What is 4:2:2?

4:4:4, 4:2:2, 4:2:0 -- what do these numbers mean, and where did they come from?
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4:4:4, 4:2:2, 4:2:0 -- what do these numbers mean, and where did they come from? In a recent column about ITU-R Recommendation BT.601 (also known as Rec. 601), the component SD video interface standard, I mentioned some of these numbers. They refer to the sample rates applied to the various video components.

First, let's consider 4:2:2, the most commonly encountered color difference component sampling scheme, and the one used in the first component digital recording format, D-1. The primary sample rate in Rec. 601 is 13.5 MHz, a number compatible with 525/59.94 and 625/50 systems. In 4:2:2 sampling, the Y or luminance component is sampled at the full 13.5 MHz rate, designated as a "4" in 4:2:2.

R-Y and B-Y, the two chrominance components, are each sampled at 6.75 MHz, half the 13.5 MHz rate, and each of these is designated as a "2". Why is this not called 2:1:1, you may ask.

The answer to this query is wrapped in the haze of ill-remembered history. One rationale is based on the fact that before the 13.5 MHz sample clock was internationally standardized, one component sample clock that had been considered was four times the NTSC subcarrier frequency, also known as 4fsc, which is a little more than 14 MHz. Another perspective relates to subsampling: Of a group of four samples of each component, all four are captured for the luminance signal, while only two of the four are captured for each color difference component.

4:4:4 FOR HI-DEF

One of the Rec. 601 family of component sets is 4:4:4, which may be applied to either RGB or color difference signals. 4:4:4 RGB refers to red, green and blue signals of which each is sampled at 13.5 MHz, while 4:4:4 color difference is a set wherein the color difference components, as well as the luminance component, are sampled at the full 13.5 MHz. We may add a key channel to these, giving us 4:4:4:4 (or 4:2:2:4).

The 18 MHz family members of 601 are designated in the same way, but of course in that case "4" is 18 MHz, not 13.5 MHz. Whatever its historical origin, the "4-based" nomenclature has been extended to the world of high-definition video. In that case the fundamental sample rate, or "4", is 74.25 MHz and a "2" is half that rate or 37.125 MHz.

An important aside: Rec. 601 is written in consideration of the 59.94 Hz frame rate; that is, the 13.5 MHz sampling clock (and the 18 MHz sampling clock, by extension) is exact for the 59.97 Hz rate in the 525-line family. For 60.00 Hz operation, the sampling clock must be run at 13.5 MHz multiplied by 1.001. In HDTV, the 74.25 MHz sample clock is exact for 60.00 Hz operation, and for operation at 59.94 Hz, the rate must be divided by 1.001.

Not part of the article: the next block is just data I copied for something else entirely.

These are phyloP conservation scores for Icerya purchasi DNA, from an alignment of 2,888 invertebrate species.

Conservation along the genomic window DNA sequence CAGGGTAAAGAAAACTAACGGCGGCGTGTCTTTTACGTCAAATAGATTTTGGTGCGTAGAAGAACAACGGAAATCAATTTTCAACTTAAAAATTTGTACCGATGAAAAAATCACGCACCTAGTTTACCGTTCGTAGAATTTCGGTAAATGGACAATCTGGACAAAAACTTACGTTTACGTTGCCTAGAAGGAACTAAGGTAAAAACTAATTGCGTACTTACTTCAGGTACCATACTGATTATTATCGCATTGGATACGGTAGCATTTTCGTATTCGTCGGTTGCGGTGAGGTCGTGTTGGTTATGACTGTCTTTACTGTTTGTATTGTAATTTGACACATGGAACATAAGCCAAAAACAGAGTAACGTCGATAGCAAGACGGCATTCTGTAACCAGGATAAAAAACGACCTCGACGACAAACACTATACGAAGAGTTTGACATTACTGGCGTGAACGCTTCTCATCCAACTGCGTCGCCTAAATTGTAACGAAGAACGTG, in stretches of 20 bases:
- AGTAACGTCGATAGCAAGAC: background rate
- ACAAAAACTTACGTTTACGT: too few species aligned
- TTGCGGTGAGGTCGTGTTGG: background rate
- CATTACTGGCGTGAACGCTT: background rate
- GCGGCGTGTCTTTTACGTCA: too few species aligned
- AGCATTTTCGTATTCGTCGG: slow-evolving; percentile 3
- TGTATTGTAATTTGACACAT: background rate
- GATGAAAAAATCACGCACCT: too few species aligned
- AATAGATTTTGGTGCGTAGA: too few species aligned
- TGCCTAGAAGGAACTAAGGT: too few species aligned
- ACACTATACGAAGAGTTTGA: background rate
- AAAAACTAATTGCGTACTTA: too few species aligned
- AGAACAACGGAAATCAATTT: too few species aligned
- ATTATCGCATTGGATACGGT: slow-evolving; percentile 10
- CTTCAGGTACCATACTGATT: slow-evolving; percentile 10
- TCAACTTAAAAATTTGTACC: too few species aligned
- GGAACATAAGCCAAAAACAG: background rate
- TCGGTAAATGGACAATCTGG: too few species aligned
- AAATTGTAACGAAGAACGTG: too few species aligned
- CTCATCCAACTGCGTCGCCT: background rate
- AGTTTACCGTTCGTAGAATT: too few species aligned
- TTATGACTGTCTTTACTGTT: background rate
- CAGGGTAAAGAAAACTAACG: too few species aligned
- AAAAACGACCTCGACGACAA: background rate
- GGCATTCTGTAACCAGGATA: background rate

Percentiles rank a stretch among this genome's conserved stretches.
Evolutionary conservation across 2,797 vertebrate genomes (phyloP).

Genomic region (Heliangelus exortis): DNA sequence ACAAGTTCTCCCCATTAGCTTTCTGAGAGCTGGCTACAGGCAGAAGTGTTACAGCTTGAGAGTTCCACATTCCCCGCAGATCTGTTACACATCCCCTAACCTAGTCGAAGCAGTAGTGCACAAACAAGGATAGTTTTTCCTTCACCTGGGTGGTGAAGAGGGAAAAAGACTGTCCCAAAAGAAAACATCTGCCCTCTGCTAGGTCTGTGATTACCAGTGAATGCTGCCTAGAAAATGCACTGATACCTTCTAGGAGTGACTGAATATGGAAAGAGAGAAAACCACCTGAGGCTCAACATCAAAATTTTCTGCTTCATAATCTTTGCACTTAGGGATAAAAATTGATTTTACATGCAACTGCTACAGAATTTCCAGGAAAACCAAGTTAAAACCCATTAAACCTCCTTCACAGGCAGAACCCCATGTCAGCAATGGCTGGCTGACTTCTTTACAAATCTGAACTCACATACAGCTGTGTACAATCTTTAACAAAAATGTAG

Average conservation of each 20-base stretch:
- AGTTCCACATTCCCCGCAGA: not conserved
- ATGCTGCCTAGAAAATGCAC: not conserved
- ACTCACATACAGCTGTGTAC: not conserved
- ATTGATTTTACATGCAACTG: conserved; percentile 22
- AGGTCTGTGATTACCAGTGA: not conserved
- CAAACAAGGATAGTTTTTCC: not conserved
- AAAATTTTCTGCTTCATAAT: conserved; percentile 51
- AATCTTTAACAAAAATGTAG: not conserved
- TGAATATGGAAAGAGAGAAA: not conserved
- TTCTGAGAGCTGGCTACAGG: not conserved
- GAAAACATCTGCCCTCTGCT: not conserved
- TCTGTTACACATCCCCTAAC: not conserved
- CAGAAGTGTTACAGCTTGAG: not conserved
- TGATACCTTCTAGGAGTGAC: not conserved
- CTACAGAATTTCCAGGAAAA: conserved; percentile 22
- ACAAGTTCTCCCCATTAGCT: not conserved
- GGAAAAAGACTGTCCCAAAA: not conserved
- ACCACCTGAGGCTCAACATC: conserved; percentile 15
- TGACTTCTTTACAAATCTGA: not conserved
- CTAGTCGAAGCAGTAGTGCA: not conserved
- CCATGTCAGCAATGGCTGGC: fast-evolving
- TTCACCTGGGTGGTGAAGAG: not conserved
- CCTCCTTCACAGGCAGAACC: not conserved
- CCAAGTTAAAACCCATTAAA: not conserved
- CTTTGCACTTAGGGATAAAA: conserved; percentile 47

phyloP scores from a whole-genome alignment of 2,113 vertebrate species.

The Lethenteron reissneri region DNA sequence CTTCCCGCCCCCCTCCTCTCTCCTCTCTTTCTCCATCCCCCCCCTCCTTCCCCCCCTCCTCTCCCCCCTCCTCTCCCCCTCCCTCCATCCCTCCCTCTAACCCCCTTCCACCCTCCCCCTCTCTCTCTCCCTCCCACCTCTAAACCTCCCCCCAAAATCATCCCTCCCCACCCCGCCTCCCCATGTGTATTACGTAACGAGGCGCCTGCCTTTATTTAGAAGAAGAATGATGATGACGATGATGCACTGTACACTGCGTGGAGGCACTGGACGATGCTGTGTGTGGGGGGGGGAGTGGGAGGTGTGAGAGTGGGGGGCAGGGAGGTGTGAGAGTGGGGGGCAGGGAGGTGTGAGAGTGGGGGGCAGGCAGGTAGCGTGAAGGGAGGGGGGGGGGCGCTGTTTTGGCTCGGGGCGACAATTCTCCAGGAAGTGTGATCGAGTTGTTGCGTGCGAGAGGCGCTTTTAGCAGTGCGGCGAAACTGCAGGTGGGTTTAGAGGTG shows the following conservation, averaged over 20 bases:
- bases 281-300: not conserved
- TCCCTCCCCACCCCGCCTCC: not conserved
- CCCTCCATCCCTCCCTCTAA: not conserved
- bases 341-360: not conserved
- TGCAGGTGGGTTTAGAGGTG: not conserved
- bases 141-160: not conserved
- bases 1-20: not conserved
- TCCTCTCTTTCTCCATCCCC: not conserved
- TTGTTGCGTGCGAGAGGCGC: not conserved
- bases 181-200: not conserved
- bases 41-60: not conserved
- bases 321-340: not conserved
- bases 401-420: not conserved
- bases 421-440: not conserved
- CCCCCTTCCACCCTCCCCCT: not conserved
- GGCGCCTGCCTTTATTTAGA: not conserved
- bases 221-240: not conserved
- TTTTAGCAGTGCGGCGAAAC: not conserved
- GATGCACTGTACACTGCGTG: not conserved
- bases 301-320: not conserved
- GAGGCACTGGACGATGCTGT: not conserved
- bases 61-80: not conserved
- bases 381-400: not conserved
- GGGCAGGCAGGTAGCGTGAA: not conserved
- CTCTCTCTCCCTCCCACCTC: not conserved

(click thumbnail)Figure 1

(click thumbnail)Figure 2
We have looked at what these numbers mean in terms of sample rates. The siting of samples, that is, where the samples are taken spatially, must also be considered. In the case of Rec. 601, co-sited samples are taken. In the RGB case, R, G and B samples are taken at the same location in the line, and similarly for 4:4:4 color-difference sampling. In the 4:2:2 color-difference case, at the first sample point on a line, Y (luminance), CR(R-Y), and CB (B-Y) samples are all taken; at the second sample point only a Y sample is taken; at the third sample point a Y, a CB and a CR are taken, and this process is repeated throughout the line. Fig. 1 represents the 4:2:2 sampling process graphically.

While in 4:2:2 sampling the color difference signals are half the bandwidth of the luminance signal (but still much wider in bandwidth than for NTSC or PAL); most video compression systems require further bandwidth limitations. If possible, the additional bandwidth reduction is all taken in the color-difference signals, preserving the detail in the luminance signal. To this end, there are a couple of approaches that are frequently encountered. 4:1:1 sampling, which is found in some of the DV recording formats, is graphically illustrated in Fig. 2. CR and CB samples are co-sited with every fourth, rather than every second, luminance sample.

This results in a reduction in color resolution to half that afforded by 4:2:2, but it is still higher color resolution than that of which either NTSC or PAL is capable. MPEG-2 and some other compression schemes use 4:2:0 subsampling.

(click thumbnail)Figure 3

(click thumbnail)Figure 4
The net result of 4:2:0 is the same number of luminance and color difference samples as in 4:1:1, but the siting of the samples is different. In 4:2:0, a single color-difference sample is taken for each two luminance samples, such that a given line contains luminance samples and CR samples only. The line below it contains luminance samples and CB samples only.

VARIETIES OF 4:2:0

There are two varieties of 4:2:0, the difference being where the color-difference samples are sited relative to the luminance samples. MPEG-2 and some 625/50 DV formats use co-sited 4:2:0 sampling, while MPEG-1 and JPEG use interstitially sited 4:2:0 sampling. In co-sited 4:2:0, graphically illustrated in Fig. 3, at the first sample site in the first line, a Y sample and a CB sample are taken. At the second site a Y sample only is taken, while at the third site a Y and a CB are taken and this is repeated across the line.

At the first site in the second line a Y sample and a CR sample are taken, at the second site a Y sample only, at the third a Y and a CR, and this is repeated across the line. In interstitially sited 4:2:0, graphically illustrated in Fig. 4, the color-difference samples are taken between the luminance samples, rather than being co-sited. The first line of samples goes Y, CB, Y, CB, etc., while the second line goes Y, CR, Y, CR, etc.

These are some of the common sampling and subsampling techniques used in HD and SD video.